Aw: President Obama sends his regrets to all those disappointed stadium fans

I would’ve thought that wild horses couldn’t have dragged President Obama away from a gigantic football stadium packed to the brim with 65,000 cheering devotees, but most unfortunately, a chance of thunderstorms during the evening hours means that Democrats were regrettably compelled to move Obama’s speech to an indoor venue with a capacity for a mere 20,000 liberal enthusiasts. It’s okay, though — for the more than 40,000 would-be attendees who presumably made and put money into travel and transportation arrangements to be there for their champion during his big moment, they got a consolation prize: An apologetic conference call. The magnanimity is truly overwhelming.

President Barack Obama acknowledged to supporters Thursday that it’s “disappointing” that he won’t be able to address them in the Bank of America Stadium here because of a weather forecast that includes thunderstorms.

“I regret that we’re not all gathering in one place to deliver my acceptance speech tonight,” he said on a conference call for the 65,000 people who had been given tickets to hear him accept the Democratic presidential nomination. But, he said, “I could not ask you, our volunteers, our law enforcement, first responders to subject themselves to the risks of severe thunderstorms.” …

Obama acknowledged that ticketholders are “disappointed” and said he was, too, and that the staffers who planned the stadium event are “crestfallen” about the change. He encouraged them to go to watch parties in Charlotte or wherever they are.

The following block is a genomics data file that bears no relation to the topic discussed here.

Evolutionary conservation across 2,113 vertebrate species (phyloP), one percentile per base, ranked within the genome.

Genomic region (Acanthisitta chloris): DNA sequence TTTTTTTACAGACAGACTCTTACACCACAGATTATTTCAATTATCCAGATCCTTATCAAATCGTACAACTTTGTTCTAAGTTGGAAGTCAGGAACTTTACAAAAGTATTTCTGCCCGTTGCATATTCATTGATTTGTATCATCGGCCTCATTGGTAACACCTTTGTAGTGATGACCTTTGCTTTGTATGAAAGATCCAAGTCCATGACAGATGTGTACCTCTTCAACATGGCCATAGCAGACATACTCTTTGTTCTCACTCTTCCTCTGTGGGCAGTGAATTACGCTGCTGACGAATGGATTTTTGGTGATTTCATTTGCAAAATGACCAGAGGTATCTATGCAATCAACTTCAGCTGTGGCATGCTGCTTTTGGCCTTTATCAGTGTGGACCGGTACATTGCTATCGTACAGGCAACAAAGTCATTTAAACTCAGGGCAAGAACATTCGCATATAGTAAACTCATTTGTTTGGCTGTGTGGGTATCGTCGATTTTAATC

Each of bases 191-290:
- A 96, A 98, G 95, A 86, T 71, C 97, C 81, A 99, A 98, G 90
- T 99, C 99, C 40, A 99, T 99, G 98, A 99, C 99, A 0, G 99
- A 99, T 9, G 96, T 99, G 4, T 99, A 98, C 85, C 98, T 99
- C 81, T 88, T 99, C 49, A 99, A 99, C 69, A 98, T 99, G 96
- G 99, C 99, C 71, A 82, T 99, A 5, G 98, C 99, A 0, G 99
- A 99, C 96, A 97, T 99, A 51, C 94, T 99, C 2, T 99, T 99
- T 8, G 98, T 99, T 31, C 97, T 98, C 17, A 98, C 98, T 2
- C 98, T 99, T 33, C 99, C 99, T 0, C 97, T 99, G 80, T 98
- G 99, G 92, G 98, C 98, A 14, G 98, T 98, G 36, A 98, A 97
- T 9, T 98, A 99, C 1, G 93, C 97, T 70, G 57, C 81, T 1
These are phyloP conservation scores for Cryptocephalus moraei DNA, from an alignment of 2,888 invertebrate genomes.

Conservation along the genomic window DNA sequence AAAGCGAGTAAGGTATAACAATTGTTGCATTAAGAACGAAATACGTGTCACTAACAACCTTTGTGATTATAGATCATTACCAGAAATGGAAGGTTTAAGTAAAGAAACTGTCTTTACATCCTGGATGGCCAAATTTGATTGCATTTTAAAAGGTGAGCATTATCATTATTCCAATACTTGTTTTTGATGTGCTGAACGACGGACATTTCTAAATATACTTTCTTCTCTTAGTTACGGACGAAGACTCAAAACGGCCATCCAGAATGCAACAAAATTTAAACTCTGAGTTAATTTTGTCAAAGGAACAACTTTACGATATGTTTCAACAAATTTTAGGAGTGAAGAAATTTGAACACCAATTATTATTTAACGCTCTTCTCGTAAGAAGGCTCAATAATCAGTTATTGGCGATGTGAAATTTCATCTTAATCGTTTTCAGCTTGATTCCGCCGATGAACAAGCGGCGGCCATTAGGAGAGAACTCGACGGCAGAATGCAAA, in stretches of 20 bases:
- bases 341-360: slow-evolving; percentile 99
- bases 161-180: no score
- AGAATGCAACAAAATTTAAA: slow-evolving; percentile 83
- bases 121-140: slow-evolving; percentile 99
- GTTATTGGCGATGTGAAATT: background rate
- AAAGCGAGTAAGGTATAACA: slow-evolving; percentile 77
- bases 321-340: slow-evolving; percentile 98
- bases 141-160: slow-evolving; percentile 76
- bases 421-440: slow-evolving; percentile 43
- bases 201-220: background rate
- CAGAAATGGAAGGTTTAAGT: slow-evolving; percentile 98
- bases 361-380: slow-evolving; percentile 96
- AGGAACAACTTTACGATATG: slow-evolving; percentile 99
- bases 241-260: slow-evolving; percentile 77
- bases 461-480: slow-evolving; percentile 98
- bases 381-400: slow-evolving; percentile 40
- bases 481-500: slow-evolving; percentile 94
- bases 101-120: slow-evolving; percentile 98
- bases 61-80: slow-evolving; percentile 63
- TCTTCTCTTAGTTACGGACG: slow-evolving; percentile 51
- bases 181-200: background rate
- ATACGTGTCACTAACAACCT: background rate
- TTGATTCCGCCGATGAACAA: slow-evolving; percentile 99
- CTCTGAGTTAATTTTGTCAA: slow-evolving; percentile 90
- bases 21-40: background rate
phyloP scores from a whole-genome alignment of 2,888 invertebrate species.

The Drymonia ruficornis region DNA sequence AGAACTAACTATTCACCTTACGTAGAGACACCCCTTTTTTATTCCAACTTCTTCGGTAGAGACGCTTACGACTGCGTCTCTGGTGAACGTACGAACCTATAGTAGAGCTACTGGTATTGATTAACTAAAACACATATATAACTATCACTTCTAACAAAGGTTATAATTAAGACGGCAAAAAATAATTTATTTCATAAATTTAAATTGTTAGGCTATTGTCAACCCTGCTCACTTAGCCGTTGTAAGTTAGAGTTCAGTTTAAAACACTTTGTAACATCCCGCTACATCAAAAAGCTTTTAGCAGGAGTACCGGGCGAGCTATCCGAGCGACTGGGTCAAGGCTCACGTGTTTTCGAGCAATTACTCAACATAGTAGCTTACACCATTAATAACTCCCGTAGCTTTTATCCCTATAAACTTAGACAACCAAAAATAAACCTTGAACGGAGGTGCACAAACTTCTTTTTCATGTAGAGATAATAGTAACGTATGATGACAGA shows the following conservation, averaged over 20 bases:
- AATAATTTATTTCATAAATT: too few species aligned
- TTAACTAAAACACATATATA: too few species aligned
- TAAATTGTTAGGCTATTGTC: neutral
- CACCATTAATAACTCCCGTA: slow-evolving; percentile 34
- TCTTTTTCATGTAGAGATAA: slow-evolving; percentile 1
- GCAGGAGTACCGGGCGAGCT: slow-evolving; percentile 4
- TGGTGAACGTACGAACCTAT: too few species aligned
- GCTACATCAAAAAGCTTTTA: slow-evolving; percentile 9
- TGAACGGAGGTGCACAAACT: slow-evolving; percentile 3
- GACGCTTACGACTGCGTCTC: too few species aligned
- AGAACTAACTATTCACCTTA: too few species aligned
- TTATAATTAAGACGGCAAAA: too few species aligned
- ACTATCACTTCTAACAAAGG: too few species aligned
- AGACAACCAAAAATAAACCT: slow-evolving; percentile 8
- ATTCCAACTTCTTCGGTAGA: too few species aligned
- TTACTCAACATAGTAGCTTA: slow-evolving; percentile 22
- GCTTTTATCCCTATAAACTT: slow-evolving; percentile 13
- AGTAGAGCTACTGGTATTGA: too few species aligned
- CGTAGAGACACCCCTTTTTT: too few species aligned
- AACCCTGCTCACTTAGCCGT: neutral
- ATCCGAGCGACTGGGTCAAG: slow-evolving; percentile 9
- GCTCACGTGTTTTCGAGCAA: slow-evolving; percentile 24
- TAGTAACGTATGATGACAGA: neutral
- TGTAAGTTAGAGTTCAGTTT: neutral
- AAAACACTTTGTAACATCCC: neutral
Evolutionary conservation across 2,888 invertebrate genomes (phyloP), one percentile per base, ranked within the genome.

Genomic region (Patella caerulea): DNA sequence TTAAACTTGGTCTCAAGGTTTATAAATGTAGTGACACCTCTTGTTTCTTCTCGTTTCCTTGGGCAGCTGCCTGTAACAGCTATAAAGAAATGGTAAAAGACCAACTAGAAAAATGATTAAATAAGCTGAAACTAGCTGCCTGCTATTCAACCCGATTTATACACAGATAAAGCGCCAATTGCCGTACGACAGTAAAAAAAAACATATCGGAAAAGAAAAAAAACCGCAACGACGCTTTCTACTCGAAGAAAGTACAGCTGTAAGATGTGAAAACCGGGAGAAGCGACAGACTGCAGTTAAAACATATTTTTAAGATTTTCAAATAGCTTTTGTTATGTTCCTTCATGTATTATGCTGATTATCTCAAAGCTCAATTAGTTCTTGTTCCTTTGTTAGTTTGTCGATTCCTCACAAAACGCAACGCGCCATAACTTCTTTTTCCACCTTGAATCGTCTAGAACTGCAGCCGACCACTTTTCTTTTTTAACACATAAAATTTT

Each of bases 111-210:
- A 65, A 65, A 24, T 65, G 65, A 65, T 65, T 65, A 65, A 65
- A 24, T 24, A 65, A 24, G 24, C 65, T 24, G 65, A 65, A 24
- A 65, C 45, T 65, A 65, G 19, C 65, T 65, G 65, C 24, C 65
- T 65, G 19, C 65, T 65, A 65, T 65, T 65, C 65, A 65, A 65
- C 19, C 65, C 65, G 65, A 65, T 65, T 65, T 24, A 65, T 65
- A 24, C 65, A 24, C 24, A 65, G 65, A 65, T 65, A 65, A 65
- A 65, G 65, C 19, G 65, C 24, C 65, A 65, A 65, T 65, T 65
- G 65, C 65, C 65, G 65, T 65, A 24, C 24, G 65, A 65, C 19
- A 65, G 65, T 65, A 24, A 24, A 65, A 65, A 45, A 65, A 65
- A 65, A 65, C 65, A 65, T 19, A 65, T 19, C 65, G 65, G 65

Such a disappointment. Anyhoo, on to the main event. At least some of Obama’s fans, it seems, are ready to preemptively forgive him for a speech that will likely lack in any real substance. Even though a second Obama term would mean that ObamaCare and Dodd-Frank would be in the clear, and some sort of debt deal stopping us from falling over the fiscal cliff would be inevitable, the argument goes that there just isn’t much else our persecuted, put-upon president would be able to accomplish, because those dastardly House Republicans will still be in the way! It will most likely mean more gridlock, but that’s not his fault; he’s a real leader, and we should just elect him anyway:

Those would be humongous accomplishments, and it’s possible that historians looking back could regard just those three achievements as ample evidence of a successful presidency. Unfortunately for Obama, the future judgment of history offers no help for the quandary he faces in his speech tonight. Everyone wants to know exactly what Obama plans to do in his second term, even if everyone also knows that as far as new policy initiatives are concerned, by far the most likely outcome of an Obama second term would be another four years of gridlock. …

Obama could spend his entire speech detailing a sheaf of job-creation proposals, infrastructure spending, and educational initiatives, none of which would have a chance in hell of getting past a Republican-controlled House, or he could note that just doing nothing at all would be a magnificent triumph. … Talk about your rhetorical challenges!

I find myself irresistibly reminded of these Gin Blossoms lyrics: “If you don’t expect too much from me, you might not be let down.”